Qualities that Distinguish Women Leaders
Women leaders are more persuasive, assertive and willing to take more risks than male leaders. Mara Swan, Chief People Officer for Molson Coors, points out, “I believe this study shows that for a woman to become a leader today, she has to fight harder against the status quo, which requires her to be more focused and determined.” ________________________________________
Women leaders are more assertive and persuasive, have a stronger need to get things done and are more willing to take risks than male leaders, according to a new study conducted by Caliper, a Princeton-based management consulting firm, which has assessed the potential of more than two million applicants and employees for over 25,000 companies around the world, and Aurora, a London-based organization which advances women and comprises a 20,000 member businesswomen’s network. Women leaders also were found to be more empathic and flexible, as well as stronger in interpersonal skills than their male counterparts. “These qualities combine to create a leadership style that is inclusive, open, consensus building, collaborative and collegial,” according to Herb Greenberg, Ph.D., President and Chief Executive Officer of Caliper. “We should emphasize that the male leaders in this study were also exceptional in these areas. But the women leaders set a new standard,” adds Dr. Greenberg. As a footnote, the women leaders in the United Kingdom and the United States share very similar, very strong profiles. While scores of executives and academicians have weighed in on what it takes to be an effective leader, a participant in the study, Connie Jackson, Chief Executive of St. Bartholomew’s & the Royal London Charitable Foundation, provides an excellent working definition: “Strong leadership starts with being able to pull together a group of people—who may not have anything in common—and getting them to buy into a vision of themselves as a collective group who can achieve uncommon results.” Methodology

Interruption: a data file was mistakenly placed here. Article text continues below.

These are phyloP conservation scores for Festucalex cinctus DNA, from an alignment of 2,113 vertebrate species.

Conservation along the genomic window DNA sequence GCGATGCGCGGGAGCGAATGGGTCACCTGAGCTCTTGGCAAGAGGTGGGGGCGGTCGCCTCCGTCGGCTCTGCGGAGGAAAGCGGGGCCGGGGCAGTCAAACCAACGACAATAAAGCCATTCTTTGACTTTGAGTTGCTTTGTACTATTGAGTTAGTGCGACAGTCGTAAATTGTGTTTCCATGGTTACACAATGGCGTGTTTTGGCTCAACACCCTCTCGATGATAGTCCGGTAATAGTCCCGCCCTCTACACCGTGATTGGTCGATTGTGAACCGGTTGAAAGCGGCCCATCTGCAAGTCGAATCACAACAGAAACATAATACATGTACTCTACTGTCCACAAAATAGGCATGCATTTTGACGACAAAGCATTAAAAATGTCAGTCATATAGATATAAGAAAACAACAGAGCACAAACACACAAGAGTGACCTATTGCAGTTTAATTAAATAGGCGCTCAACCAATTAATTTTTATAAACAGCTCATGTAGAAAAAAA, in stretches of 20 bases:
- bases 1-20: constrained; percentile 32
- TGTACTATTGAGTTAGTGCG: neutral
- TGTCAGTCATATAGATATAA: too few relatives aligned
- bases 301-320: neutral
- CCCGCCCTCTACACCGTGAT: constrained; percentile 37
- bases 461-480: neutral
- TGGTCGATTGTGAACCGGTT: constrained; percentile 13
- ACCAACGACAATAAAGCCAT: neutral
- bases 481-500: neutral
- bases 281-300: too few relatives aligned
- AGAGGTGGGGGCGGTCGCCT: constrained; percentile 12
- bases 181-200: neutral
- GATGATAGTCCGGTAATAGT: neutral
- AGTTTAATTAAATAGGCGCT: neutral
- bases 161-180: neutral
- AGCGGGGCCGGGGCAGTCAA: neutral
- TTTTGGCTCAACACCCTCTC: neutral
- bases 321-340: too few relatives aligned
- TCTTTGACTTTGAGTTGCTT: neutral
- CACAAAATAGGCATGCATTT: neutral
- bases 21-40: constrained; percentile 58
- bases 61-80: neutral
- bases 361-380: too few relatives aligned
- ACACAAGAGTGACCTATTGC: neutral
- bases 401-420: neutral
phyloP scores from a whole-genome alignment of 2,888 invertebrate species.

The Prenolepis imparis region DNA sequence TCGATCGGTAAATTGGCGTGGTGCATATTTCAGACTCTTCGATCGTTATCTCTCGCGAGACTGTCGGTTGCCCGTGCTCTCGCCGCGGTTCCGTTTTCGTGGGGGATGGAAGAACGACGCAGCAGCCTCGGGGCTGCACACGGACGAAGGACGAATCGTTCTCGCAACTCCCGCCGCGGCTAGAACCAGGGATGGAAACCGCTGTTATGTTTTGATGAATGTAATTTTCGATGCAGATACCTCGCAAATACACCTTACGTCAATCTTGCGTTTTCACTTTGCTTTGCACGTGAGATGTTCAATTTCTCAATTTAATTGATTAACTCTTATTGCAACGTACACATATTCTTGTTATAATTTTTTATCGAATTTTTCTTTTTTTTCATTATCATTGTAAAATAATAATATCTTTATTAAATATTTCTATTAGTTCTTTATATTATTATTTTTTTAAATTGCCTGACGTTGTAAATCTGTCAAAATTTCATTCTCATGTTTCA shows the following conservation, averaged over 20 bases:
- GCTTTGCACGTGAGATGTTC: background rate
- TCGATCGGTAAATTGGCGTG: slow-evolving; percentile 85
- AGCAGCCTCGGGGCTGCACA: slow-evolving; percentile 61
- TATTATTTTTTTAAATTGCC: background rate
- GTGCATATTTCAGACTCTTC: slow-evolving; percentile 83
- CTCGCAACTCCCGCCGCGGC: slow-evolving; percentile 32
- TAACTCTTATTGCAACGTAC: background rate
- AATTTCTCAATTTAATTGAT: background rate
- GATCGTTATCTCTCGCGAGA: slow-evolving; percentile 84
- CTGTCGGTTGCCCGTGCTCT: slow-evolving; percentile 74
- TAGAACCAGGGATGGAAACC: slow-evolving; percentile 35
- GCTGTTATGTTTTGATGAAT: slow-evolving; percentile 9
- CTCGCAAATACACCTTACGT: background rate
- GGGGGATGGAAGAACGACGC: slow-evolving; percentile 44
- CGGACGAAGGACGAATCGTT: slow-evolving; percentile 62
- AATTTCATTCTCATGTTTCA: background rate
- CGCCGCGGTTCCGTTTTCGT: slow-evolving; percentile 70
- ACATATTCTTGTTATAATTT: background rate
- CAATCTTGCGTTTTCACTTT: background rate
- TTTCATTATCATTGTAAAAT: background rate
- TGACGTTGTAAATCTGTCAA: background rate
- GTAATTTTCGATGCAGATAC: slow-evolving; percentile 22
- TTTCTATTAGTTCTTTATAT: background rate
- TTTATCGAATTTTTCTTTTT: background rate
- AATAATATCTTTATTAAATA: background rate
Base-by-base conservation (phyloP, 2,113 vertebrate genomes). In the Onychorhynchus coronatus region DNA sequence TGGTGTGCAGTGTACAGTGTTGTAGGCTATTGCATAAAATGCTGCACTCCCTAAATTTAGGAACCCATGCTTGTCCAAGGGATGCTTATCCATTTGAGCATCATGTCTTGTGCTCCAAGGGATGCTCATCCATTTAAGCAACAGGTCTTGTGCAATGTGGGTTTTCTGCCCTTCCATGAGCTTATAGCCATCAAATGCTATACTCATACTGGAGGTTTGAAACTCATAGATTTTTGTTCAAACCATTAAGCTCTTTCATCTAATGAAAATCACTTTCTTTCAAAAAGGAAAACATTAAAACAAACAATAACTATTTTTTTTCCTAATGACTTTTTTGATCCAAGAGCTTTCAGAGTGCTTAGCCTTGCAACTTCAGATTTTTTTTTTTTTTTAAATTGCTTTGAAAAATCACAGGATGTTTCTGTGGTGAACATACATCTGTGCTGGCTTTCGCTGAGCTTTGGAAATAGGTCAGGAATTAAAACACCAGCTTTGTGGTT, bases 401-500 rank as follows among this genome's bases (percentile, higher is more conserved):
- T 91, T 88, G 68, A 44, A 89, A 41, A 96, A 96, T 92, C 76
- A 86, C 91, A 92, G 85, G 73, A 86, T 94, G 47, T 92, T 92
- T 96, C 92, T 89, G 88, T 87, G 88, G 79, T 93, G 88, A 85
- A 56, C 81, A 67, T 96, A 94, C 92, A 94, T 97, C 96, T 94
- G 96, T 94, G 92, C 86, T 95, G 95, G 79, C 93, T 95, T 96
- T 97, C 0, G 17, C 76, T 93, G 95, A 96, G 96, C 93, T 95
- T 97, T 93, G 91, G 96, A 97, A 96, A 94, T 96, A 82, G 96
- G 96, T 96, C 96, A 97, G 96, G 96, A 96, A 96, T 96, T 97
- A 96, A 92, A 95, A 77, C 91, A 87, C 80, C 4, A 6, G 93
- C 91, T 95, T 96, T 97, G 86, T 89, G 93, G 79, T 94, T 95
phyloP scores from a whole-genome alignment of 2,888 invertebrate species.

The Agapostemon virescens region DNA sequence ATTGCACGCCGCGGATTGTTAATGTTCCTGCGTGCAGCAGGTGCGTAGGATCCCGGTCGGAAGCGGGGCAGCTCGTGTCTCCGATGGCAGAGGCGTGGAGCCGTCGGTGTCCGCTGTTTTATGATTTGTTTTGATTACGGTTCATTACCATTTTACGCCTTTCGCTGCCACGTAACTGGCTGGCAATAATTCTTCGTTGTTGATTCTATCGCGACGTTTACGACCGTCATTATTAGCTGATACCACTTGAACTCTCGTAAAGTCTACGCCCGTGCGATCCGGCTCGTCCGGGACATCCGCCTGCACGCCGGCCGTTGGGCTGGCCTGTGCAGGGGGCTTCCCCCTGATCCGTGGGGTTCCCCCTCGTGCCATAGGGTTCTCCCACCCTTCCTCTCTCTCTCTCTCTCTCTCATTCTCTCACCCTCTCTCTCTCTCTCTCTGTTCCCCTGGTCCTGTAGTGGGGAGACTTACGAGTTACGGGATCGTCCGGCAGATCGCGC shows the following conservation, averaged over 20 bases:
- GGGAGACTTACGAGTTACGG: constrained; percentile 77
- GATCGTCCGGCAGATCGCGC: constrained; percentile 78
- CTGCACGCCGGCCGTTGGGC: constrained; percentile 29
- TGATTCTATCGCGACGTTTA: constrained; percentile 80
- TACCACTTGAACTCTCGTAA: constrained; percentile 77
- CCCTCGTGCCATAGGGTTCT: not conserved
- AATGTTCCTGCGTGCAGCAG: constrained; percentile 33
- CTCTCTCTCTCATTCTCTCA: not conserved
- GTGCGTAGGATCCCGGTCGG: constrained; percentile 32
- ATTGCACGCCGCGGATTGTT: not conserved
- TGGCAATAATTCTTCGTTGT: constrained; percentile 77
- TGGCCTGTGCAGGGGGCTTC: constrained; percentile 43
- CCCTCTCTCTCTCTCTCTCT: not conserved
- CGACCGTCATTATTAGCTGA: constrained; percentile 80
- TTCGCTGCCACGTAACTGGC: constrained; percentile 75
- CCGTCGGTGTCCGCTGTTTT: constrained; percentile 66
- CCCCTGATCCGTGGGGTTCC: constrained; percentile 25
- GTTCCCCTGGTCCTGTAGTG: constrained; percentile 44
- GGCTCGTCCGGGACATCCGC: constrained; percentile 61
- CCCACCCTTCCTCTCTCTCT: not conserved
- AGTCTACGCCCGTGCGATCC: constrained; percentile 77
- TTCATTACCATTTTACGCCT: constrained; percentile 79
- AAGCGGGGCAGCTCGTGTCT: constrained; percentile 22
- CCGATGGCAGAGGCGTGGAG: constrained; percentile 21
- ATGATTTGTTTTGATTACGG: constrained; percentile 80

While much research has been published comparing the leadership styles of women and men, this study specifically focused on the personality qualities and motivational factors which are at the core of the underlying gender differences. This study included a valid and reliable personality assessment, the Caliper Profile, as well as a demographic analysis and in-depth interviews with 59 women leaders from some of the top companies in the United Kingdom and the United States, including: Accenture, Bank of America, Deloitte & Touche, Deutsche Bank, The Economist Group, Enterprise Rent-A-Car, Ernst & Young, IBM, International Paper, Johnson & Johnson, Kohler, Lloyds TSB, Molson Coors and Morgan Stanley. These women came from 19 different business sectors; the highest representation was Finance (26%), followed by 7% each in Computer, Education & Consulting, Health Products & Services and Real Estate. Age breakouts of the women leaders included: 30-39 years (24%), 40-49 years (49%) and 50+ years (27%). The majority (69%) of the women were married, 5% lived with a domestic partner and 26% were single. Forty-one percent had dependent children living with them in the home. For comparison purposes, the women leaders in this study were matched to a representative sample of male leaders drawn from Caliper’s database, representing similar job titles. Finding 1: Women leaders are more persuasive than their male counterparts. The women leaders scored significantly higher than male leaders in ego-drive (persuasive motivation), assertiveness, willingness to risk, empathy, urgency, flexibility and sociability. The strong people skills possessed by women leaders enable them to read situations accurately and take in information from all sides. This willingness to see all sides of a situation enhances their persuasive ability. They can zero in on someone’s objections or concerns, weigh them appropriately, address them effectively and incorporate them into...
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